U.K. documentary. An exploration of European horror cinema. Horror fan and historian Mark Gatiss tours the capitals of Europe to give us a history of European horror cinema. Locations include: Belgium, Slovakia, Germany, France, Italy and Spain; and along the way he interviews several of the major players in the genre. Horror Europa asserts that horror cinema can be seen as a response to social and economic turmoil. In the after effects of World War I, the German horror cinema coming into prominence as directors and producers tried to re-establish the country as an artistic powerhouse after a crippling war.
Films such as The Cabinet Of Dr. Caligari (1920) and Nosferatu (1922) are seen as responses to the then-current sociocultural environment, as well as being influenced by artistic movements such as Expressionism. Similarly in the post-1945 period French horror cinema was fashioned by the fallout from four years of Nazi occupation as well as the extremes of the Vichy government; films such as Les Diaboliques (1955) dramatized fears of moral and social breakdown.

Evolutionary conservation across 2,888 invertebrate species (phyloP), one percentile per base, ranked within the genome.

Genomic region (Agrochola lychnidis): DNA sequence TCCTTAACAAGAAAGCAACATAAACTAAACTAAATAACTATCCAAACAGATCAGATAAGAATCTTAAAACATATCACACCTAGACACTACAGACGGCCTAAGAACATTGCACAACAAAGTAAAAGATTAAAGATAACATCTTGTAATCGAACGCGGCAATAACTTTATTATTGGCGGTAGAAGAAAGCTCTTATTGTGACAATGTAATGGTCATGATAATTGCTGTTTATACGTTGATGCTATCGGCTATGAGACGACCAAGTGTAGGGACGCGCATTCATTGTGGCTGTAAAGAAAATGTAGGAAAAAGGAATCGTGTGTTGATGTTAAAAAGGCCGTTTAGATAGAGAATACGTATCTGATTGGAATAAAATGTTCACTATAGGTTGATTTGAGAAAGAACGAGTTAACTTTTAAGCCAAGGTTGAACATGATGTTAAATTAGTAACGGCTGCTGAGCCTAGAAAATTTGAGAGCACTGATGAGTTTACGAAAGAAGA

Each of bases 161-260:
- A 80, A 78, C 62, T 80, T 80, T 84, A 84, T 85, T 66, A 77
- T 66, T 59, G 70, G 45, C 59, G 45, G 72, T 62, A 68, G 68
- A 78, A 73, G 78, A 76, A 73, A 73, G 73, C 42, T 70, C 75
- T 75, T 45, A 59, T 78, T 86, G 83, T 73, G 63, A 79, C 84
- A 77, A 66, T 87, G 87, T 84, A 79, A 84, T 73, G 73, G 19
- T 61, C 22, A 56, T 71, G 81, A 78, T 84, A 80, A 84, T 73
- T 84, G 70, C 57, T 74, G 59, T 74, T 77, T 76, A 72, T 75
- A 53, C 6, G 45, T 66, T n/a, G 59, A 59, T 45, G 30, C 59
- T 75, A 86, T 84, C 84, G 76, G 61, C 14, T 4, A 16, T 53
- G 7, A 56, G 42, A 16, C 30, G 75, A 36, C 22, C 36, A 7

In the 1960s, Italian horror cinema came into its own as a result of the work of Mario Bava, who developed a style all his own combining thriller and horror elements, all filmed in a lurid color palette in which individual sequences assumed more significance than plot-coherence. Even today these films are quite disturbing to watch for their creep factor and shock value. In more recent years, Spanish horror cinema has set the tone for much of Euro-horror.
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